See also past Guest columns.

Confirmation and taking ownership of our faith Print
Guest column
Journey with Faith
Deacon Lawrence Oparaji

One of the most exciting things that happen in the fall is the Sacrament of Confirmation. Bishop Donald Hying will travel to the corners of the diocese, imparting and strengthening the gifts of the Holy Spirit in many wonderful young people.

As part of these efforts and to help with preparations, recently Mary Kate Van Wagner and I were at the parish cluster of Patch Grove, Cassville, Bloomington, and Glen Haven, Wis., for a Confirmation retreat, which was amazing!

Confirmation retreat

It was my first time being part of a Confirmation retreat, and I must say I was inspired in a lot of ways by the openness of the kids, their cooperation, and willingness to be vulnerable with two total strangers. A word of thanks to Fr. John Meinholz for his dedication and service to these communities.

Before the retreat, I was very familiar with the whole “idea” of Confirmation being a graduation from faith formation and for some an end to their active participation and growing in their faith.

So before going in, Mary Kate’s and my mission was clear: to help these kids think in the opposite direction and to really see this sacrament as an empowerment.

We came out successful and had some good encounters and experiences, especially during Mary Kate’s inspiring talk and when we handed out letters their parents had written to the confirmands.

Not a ‘graduation’

But we still have a “problem,” and there is a need for a renewal of our understanding of this empowering sacrament. Confirmation is a very important sacrament in the life of the Church. It is through this sacrament that our Baptism is strengthened, and we are commissioned to go out into the world, to live our faith, and to proclaim Christ crucified, Christ buried, and Christ risen.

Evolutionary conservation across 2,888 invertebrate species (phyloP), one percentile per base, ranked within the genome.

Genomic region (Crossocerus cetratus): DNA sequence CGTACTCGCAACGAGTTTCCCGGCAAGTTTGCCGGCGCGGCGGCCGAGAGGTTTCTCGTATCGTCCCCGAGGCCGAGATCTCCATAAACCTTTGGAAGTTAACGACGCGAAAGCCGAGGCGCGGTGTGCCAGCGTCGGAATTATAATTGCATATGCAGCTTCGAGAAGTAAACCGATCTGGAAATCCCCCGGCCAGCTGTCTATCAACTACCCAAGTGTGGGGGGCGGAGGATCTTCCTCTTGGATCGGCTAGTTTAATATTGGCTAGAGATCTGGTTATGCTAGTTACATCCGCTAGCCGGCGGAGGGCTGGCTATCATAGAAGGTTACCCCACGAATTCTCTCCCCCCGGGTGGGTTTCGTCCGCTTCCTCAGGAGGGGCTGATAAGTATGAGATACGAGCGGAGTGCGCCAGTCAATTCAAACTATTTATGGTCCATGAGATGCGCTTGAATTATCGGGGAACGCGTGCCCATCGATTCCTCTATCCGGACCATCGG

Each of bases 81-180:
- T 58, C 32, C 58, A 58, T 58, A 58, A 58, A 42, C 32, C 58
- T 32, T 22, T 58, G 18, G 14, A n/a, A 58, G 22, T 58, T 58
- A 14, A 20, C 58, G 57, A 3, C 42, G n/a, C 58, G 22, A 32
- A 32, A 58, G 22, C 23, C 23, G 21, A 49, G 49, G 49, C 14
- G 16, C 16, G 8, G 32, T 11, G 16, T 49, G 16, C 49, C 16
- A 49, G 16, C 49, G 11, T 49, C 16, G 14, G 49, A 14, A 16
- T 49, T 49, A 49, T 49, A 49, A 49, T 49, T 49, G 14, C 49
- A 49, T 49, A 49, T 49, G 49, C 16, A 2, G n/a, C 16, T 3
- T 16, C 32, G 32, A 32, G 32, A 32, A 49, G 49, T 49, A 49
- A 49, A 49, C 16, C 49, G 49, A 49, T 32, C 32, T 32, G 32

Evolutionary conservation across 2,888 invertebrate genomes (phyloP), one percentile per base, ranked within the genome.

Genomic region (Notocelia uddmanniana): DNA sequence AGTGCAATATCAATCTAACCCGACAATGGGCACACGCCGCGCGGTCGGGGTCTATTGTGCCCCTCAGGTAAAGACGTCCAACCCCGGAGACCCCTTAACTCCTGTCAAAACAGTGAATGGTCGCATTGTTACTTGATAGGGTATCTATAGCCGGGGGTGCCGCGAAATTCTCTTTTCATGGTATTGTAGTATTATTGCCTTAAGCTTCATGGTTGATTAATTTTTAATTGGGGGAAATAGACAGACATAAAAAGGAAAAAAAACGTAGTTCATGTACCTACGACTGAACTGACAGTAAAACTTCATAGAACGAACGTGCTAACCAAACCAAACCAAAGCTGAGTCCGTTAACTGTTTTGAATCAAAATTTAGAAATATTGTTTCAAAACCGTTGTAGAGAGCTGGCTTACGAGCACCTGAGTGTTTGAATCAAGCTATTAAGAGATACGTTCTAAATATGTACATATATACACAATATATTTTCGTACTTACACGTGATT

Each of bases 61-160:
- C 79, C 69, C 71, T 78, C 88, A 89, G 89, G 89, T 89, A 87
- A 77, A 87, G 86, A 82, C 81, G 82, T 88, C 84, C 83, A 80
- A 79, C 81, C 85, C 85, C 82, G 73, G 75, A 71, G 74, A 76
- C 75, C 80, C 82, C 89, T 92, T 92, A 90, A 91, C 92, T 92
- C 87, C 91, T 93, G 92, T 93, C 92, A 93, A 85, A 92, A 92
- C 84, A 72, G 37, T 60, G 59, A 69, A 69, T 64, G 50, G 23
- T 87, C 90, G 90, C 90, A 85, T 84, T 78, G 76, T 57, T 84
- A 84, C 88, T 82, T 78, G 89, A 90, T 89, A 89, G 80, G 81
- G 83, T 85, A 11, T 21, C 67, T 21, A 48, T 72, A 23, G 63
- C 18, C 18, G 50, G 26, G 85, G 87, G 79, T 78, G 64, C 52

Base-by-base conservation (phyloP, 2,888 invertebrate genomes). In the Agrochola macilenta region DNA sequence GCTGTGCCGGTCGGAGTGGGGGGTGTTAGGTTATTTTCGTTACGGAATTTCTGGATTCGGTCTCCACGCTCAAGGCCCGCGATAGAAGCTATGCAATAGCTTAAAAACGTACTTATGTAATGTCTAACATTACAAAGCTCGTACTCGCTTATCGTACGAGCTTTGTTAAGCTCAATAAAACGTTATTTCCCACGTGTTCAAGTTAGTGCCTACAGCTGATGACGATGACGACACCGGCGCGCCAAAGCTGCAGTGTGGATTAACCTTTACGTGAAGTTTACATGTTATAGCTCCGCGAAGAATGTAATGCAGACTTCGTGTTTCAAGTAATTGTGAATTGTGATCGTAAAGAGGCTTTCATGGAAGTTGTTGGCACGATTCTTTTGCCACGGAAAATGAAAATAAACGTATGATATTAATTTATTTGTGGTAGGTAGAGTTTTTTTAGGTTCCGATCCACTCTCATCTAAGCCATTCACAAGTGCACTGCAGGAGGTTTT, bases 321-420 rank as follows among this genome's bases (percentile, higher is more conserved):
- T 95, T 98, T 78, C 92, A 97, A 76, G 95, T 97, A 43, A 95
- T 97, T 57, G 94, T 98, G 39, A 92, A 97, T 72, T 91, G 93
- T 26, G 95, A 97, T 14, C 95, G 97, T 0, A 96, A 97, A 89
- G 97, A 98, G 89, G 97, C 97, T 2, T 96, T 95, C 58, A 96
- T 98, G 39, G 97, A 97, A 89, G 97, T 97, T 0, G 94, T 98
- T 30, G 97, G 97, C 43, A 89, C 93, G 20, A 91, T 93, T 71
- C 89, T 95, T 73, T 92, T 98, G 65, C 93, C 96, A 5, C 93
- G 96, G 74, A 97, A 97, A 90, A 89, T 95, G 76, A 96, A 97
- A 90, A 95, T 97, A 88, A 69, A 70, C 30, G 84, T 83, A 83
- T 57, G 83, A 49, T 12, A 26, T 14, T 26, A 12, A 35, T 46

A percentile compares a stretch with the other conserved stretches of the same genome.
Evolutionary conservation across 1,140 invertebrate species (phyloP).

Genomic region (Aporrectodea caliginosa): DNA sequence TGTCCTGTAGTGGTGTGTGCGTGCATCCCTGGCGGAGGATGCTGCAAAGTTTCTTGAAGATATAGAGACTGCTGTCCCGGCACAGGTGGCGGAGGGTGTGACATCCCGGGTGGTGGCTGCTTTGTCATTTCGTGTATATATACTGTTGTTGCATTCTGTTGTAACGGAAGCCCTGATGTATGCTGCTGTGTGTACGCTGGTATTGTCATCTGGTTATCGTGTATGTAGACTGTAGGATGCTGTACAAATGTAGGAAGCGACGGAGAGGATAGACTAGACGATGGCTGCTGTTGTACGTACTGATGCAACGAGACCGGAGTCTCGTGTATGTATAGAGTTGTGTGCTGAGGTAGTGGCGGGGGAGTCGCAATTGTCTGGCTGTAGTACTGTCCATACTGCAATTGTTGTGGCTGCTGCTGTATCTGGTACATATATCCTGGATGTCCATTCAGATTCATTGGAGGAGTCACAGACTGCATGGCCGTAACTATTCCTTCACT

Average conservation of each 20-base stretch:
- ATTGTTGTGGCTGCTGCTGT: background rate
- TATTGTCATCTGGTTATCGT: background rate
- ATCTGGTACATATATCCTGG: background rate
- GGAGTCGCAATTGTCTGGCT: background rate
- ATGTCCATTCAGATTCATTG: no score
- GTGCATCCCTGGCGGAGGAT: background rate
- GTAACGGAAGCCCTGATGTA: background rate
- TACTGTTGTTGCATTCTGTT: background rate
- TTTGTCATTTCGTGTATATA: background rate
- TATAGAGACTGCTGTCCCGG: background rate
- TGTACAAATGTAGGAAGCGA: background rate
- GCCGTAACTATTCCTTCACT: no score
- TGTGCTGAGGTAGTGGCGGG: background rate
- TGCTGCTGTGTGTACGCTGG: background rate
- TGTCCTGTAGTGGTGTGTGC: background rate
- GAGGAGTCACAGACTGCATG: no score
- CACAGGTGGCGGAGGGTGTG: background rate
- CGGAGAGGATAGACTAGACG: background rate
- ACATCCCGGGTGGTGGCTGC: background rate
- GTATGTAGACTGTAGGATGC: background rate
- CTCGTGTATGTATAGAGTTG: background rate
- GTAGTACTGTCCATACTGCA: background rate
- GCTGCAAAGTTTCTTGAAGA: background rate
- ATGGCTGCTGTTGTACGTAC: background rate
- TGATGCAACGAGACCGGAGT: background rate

It is through this sacrament that we are empowered to be witnesses. It is neither a graduation sacrament nor a “goodbye” sacrament, as it has come to be known; rather, it is the continuation of our long-life journey of faith.

It is the beginning of the life of a missionary disciple, who goes out into the world empowered with the graces received at Confirmation, lives the life of a Christian witness, and by so doing, calls others to the joy, peace, happiness, and fulfillment that lie in a life with Christ.

Taking ownership

We mature in our faith by actively taking ownership for it and living it out through loving God and others. It is through Confirmation that we take that ownership of our faith, that we become soldiers of Christ.

As we know, soldiers have their mission and marching orders, and as Christians, our marching orders and mission is to be holy and to be saints, by loving God and our neighbor.

Many leave Church by 23

Recent surveys have shown that at least 70 percent of young people leave the Church by age 23. Most of them become what is known as “nones,” a population that does not identify with any specific religion.